Professor PHILIP A JOSEPH (restating A V Dicey's Doctrine of the Rule of Law): "(3) Although common law freedoms must yield to statute, these freedoms embody essential values warranting preservation even against the legislative supremacy of Parliament." Constitutional & Administrative Law 2nd Edition (2001)

NIGEL HAMPTON QC: "If a Government can change the law . part way through a case when it sees a chance of that case being lost, then the rule of law, the role of the courts, the right of citizens to be tried in accordance with the law seem to take on a somewhat hollow or shadowy existence." LawTalk (1988)

© Scoop Media

 
 
 
Parliament Headlines | Politics Headlines | Regional Headlines

Werewolf: What Does Winston Peters Want His Legacy To Be?

A lot of people in New Zealand seem to resent Winston Peters and the power that he appears to have. “Appears” being the operative word. In reality, Peters will have power only up to the point that he uses it.

By next week, he’ll have become just another junior player in an MMP governing arrangement, battling to hold onto the gains he was promised. More>>

 

Rising Toll: Road Safety Needs To Be A Higher Priority

Official advice released to the Green Party under the Official Information Act shows that the previous National Government dismissed an option to make road safety its most important transport priority after being told the road toll was rising. More>>

ALSO:

Wellington.Scoop: Arrests At Blockade Of "Weapons Expo"

“We encourage people in Wellington to get down to the Westpac Stadium now for a day of awesome peace action. There will be plenty of food, music and activities to keep us sustained through the day.” More>>

ALSO:

Rorschach Restructuring: PSA Taking Inland Revenue To Court Over Psychometrics

The Public Service Association will be seeing Inland Revenue in Employment Court over its intention to psychometrically test employees reapplying for their roles at the department as part of its controversial Business Transformation restructuring plan. More>>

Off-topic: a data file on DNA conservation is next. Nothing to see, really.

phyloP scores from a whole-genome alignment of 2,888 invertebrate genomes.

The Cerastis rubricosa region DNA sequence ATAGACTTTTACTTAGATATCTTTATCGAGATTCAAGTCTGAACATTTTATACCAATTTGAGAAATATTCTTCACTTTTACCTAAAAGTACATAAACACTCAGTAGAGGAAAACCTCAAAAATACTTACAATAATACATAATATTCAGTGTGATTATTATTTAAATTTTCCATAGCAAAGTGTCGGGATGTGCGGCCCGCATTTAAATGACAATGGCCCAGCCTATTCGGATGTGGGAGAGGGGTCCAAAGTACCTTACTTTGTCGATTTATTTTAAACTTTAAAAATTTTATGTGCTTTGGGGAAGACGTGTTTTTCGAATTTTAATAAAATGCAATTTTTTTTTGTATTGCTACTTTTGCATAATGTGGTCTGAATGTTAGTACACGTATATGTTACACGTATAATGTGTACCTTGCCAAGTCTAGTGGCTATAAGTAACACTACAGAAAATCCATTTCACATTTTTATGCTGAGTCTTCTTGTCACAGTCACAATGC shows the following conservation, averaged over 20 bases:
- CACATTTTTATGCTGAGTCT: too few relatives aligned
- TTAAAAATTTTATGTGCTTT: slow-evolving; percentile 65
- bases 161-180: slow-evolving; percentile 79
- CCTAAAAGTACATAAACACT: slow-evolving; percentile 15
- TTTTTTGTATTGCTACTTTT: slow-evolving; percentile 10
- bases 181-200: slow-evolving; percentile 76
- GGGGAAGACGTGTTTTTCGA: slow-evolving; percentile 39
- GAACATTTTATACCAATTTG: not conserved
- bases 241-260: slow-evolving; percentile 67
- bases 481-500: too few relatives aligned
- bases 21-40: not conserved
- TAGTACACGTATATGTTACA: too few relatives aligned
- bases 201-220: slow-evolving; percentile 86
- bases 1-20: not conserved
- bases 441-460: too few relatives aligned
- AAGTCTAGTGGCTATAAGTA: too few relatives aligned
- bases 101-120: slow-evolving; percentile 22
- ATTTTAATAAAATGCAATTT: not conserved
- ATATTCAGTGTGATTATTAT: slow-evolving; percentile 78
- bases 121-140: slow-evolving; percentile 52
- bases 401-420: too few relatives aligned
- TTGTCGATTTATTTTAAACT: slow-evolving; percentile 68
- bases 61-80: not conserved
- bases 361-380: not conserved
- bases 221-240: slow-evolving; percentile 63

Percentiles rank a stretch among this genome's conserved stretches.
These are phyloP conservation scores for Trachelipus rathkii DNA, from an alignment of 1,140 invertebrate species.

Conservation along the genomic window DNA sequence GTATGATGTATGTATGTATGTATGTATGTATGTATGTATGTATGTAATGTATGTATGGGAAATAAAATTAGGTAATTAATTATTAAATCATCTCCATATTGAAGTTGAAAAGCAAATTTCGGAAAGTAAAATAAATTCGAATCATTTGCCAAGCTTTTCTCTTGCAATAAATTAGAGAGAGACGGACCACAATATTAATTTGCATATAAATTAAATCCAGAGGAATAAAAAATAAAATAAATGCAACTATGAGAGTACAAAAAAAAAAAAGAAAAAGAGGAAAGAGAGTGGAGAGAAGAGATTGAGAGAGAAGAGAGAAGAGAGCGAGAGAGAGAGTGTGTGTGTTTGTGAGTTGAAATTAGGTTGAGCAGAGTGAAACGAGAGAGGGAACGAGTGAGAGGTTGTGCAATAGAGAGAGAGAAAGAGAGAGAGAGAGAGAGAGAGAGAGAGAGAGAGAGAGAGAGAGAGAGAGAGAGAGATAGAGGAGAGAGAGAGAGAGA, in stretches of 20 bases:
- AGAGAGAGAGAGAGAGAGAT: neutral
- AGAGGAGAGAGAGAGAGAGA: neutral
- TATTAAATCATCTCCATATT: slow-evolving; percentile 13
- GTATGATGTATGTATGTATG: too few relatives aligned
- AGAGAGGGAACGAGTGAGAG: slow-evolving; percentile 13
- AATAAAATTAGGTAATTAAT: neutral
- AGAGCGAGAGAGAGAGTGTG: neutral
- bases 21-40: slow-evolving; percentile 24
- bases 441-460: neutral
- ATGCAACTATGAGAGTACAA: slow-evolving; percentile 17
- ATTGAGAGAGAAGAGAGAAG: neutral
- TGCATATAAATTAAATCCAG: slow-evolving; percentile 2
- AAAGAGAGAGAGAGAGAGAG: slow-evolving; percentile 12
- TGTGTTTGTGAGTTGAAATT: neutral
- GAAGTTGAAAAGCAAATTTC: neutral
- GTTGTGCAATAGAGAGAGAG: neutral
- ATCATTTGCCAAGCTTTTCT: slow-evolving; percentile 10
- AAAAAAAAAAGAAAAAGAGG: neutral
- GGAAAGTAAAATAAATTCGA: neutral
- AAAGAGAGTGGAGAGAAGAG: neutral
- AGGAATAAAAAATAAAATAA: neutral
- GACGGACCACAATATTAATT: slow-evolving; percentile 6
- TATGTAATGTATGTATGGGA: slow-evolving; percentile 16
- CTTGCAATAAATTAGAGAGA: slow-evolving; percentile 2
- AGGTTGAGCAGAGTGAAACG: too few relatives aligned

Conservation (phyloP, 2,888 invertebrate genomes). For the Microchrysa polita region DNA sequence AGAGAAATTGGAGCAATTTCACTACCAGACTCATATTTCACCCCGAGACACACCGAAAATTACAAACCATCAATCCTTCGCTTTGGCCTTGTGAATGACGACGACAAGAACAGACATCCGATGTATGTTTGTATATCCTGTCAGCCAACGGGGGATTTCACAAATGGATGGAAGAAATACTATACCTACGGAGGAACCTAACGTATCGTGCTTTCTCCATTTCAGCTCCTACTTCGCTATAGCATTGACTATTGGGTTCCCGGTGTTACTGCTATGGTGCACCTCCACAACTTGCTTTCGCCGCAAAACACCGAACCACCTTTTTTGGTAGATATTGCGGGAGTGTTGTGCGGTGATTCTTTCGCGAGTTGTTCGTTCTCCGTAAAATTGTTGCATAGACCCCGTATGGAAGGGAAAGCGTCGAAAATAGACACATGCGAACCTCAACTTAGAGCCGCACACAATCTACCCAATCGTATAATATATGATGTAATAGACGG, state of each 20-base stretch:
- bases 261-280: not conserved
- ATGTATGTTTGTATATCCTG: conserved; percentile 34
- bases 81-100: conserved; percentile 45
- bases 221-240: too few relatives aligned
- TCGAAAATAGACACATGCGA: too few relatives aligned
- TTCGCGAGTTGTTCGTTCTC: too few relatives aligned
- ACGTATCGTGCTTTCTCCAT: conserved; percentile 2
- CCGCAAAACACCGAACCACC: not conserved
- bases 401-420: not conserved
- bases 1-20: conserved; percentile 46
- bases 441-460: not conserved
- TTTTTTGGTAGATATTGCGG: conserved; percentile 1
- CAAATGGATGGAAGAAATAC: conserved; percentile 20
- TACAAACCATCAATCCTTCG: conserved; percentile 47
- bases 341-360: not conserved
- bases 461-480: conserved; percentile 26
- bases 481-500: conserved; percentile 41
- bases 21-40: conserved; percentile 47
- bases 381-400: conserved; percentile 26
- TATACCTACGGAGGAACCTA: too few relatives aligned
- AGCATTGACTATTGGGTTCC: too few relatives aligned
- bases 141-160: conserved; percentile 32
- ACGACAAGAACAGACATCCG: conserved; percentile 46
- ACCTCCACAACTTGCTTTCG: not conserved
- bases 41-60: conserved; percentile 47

ALSO:

Nuclear Disarmament: Nobel Peace Prize 2017 Awarded To ICAN

Congratulations from iCAN Aotearoa New Zealand to international iCAN, the other iCAN national campaigns and partner organisations, and the countless organisations and individuals who have worked so hard for a nuclear weapons-free world since 1945. More>>

ALSO:

Expenses: Waikato DHB CEO Resigns

An independent inquiry has identified that Dr Murray had spent more than the agreed $25K allocated for relocation costs, and other unauthorized expenses involving potential financial breaches of the chief executive’s obligations. More>>

ALSO:

Wellington.Scoop: Sad About The Trolley Buses?

The Regional Council’s MetLink is today spending money to tell us that it really loves Wellington’s trolley buses, even though they’re all being taken off our roads by the end of this month. More>>

ALSO:

Post-Election: Preliminary Coalition Talks Begin

New Zealand First will hold post-election preliminary discussions in Wellington with the National Party tomorrow morning and the Labour Party tomorrow afternoon. More>>

 
 
 
 
 

LATEST HEADLINES

  • PARLIAMENT
  • POLITICS
  • REGIONAL
 
 

Featured InfoPages

Opening the Election